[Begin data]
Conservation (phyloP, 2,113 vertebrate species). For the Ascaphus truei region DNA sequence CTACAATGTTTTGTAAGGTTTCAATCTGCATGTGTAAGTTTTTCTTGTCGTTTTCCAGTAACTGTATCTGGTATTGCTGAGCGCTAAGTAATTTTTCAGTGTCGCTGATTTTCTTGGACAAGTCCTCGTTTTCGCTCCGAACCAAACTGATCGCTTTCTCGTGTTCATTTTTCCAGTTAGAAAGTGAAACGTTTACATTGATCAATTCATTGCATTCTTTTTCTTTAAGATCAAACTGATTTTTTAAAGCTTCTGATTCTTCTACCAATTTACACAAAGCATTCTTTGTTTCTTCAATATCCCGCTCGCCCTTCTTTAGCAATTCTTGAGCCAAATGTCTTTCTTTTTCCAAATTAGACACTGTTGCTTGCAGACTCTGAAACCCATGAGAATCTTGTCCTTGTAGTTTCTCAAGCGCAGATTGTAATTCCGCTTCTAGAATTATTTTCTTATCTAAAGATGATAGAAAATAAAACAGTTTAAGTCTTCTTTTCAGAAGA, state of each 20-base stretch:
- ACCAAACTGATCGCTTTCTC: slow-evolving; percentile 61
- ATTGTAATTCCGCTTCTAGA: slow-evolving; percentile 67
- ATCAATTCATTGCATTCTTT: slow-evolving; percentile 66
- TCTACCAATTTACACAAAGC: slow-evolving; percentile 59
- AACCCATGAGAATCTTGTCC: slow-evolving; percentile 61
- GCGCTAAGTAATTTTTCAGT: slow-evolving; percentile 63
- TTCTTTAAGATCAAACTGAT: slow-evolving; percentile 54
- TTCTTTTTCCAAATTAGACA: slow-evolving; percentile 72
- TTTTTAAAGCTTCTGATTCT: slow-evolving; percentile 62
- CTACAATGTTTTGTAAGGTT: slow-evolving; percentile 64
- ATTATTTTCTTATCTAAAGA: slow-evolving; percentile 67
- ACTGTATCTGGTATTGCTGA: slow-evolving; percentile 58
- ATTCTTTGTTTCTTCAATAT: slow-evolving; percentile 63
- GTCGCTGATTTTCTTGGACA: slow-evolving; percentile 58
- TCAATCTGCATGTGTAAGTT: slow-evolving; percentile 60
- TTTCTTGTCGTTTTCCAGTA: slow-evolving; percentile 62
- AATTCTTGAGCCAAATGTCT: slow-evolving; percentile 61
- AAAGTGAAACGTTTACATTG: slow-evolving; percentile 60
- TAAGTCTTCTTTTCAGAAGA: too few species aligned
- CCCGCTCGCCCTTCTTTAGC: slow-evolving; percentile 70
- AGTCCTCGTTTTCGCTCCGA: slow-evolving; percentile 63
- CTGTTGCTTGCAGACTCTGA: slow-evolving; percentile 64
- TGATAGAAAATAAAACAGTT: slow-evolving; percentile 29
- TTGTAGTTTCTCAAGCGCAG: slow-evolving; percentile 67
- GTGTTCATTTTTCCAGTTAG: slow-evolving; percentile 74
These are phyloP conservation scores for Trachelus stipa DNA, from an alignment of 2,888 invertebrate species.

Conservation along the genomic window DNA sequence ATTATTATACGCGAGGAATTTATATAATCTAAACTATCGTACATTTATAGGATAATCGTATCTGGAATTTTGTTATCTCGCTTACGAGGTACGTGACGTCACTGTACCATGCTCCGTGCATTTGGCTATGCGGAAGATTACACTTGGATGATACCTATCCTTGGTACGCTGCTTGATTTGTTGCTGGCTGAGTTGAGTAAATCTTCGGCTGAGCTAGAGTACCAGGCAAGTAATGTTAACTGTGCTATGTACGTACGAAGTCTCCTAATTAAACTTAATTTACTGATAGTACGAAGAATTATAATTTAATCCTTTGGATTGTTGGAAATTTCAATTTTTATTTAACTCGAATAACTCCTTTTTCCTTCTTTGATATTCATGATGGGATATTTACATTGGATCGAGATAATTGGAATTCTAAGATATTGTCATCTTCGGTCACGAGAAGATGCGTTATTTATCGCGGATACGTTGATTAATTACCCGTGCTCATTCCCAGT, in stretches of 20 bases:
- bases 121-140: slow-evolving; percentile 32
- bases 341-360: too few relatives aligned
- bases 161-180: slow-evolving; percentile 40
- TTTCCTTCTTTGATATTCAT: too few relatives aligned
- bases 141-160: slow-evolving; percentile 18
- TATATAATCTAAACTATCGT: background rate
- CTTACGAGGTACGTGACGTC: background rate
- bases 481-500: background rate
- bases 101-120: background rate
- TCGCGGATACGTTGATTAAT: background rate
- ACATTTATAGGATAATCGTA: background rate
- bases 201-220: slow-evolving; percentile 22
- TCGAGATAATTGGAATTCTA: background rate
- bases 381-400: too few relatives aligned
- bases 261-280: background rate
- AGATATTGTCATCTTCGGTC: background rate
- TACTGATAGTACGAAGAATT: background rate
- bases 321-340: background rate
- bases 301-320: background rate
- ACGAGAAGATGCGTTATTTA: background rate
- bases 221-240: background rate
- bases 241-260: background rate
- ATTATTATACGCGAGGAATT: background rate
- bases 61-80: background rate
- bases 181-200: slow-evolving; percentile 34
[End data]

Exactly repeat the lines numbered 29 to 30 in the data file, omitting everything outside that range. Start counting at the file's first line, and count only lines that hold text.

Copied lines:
- bases 121-140: slow-evolving; percentile 32
- bases 341-360: too few relatives aligned